Delivering What We Say: Transparency in Internet Speeds

Chris Sambar, President – AT&T Network
November 11, 2022

Delivering What We Say: Transparency in Internet Speeds

Recently we’ve seen comparisons about the need for Americans to have internet access speed measurements to be as accurate as when people buy a gallon of milk or gas. AT&T has done a tremendous amount of work to help ensure our customers understand the connectivity they buy from us, but unfortunately sending bits of data across the world wide web is not as precise as pouring liquid into a measurement cup.

Four things are true about both the wired (think home and business broadband) and wireless (phones and other mobile devices) service we offer:

  • We deliver what we say – We are clear and upfront about what customers can expect from our network. We post and regularly update the upload and download speeds and latency numbers that our customers are likely to see on our different wired and wireless technologies and service tiers. We also explain in detail how we calculate our numbers and how customers might see their own performance fluctuate in different circumstances. (See for more details.)
  • We make it easy for customers to hold us accountable – We encourage all of our customers to download and use our Smart Home Manager app to manage screen time and user access, track data usage by device, test their internet speeds, and more. If the service isn’t performing as expected, Smart Home Manager has tools to assist customers in improving their own experience or to contact us for harder-to-solve issues.
  • Fast, reliable connectivity is what people want – We’re combining the most reliable 5G network with the fastest growing fiber internet in America. The reliability claim is based on third party data testing performed nationally by GWS. GWS conducts paid drive tests for AT&T and uses the data in its analysis. The fiber internet growth claim is based on publicly available data of net customer adds for major fiber providers over previous four quarters. These services give Americans seamless connectivity in their homes, offices, and everywhere in between.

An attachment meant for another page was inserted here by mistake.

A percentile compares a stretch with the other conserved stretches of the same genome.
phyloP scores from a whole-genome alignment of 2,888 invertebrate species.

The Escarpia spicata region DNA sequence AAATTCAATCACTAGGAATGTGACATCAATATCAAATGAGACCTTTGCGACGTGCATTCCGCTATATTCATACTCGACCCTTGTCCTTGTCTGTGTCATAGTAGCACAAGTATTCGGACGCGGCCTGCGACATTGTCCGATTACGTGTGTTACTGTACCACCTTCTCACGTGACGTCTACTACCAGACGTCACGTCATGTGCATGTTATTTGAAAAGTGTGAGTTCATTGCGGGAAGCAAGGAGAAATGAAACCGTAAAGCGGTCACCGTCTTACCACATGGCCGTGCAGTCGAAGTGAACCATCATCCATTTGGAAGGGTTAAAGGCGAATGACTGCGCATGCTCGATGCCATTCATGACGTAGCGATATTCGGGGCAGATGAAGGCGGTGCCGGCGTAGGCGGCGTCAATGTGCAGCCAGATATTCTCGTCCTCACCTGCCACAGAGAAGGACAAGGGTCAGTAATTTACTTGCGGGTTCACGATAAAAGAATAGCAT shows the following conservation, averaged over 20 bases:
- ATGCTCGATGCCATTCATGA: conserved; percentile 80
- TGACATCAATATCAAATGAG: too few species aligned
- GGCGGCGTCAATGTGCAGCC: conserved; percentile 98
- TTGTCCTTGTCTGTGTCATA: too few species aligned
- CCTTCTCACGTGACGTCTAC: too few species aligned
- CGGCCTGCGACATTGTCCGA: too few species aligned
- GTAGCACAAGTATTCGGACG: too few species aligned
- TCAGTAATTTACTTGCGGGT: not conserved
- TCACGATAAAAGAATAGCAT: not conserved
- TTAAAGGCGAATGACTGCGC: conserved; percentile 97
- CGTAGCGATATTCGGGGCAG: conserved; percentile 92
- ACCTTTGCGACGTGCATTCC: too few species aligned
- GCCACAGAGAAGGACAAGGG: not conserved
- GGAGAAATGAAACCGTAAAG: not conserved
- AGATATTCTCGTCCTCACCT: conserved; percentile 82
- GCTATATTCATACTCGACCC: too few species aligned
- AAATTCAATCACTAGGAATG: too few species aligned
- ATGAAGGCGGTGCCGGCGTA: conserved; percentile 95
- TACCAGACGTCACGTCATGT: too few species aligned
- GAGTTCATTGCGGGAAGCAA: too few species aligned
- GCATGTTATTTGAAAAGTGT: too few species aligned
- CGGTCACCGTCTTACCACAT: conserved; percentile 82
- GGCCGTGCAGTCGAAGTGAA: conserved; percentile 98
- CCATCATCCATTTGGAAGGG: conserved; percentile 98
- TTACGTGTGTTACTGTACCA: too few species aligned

• Broadband speeds depend on many factors – It is impossible to guarantee precise download and upload speeds in your home and on your phone. Factors ranging from the distance your signal travels, to the capabilities of the computer hosting the data you’re requesting, to the Wi-Fi capabilities of the device you’re using to access the internet all matter. Anyone telling you they can guarantee a precise number of megabits or gigabits per second in all use cases isn’t being honest.

There is another metaphor for broadband speed that’s a lot more accurate and useful: gas mileage. Car makers tell you roughly what mileage you can expect in city and highway driving. We know chugging up a mountain while towing a trailer or coasting down a gentle hill can drive the numbers up or down. But the numbers generally average out over time to the figures posted on the window sticker.

Reliable network performance is a huge undertaking. We spend billions of dollars a year including $24 billion in 2022, building, expanding, upgrading, and maintaining our networks. We invest in artificial intelligence to weed out spam, robocalls, and cyber-attacks before they ever reach our customers. We develop software to optimize how data traffic is routed and balanced across the country and across the world. And we collaborate with trade groups and other organizations to develop the next generation of broadband technologies so capacity can stay ahead of the surging demand for data. All that work delivers a great experience. But your experience traveling on the Internet is going to vary depending on how you travel, where you travel and what you travel on. For example, if your device is 5 years old, it may not be the same as someone using a device they purchased in the last year. There are factors out of our control. What we do control is transparency and the part of the network we build and maintain.

Transparency is important. Understanding the inner workings of the Internet and how information is sent and received is just as important. We know the FCC is planning to implement “broadband nutrition labels” which will complement the work we already do to help customers understand internet speeds, prices, and data capacity. We’re proud of how we match up against our competitors, and we’re ready and eager to continue to help customers choose the best broadband option for their needs.

We’re full steam ahead on building broadband connectivity that allows you to buy more with the click of a button.

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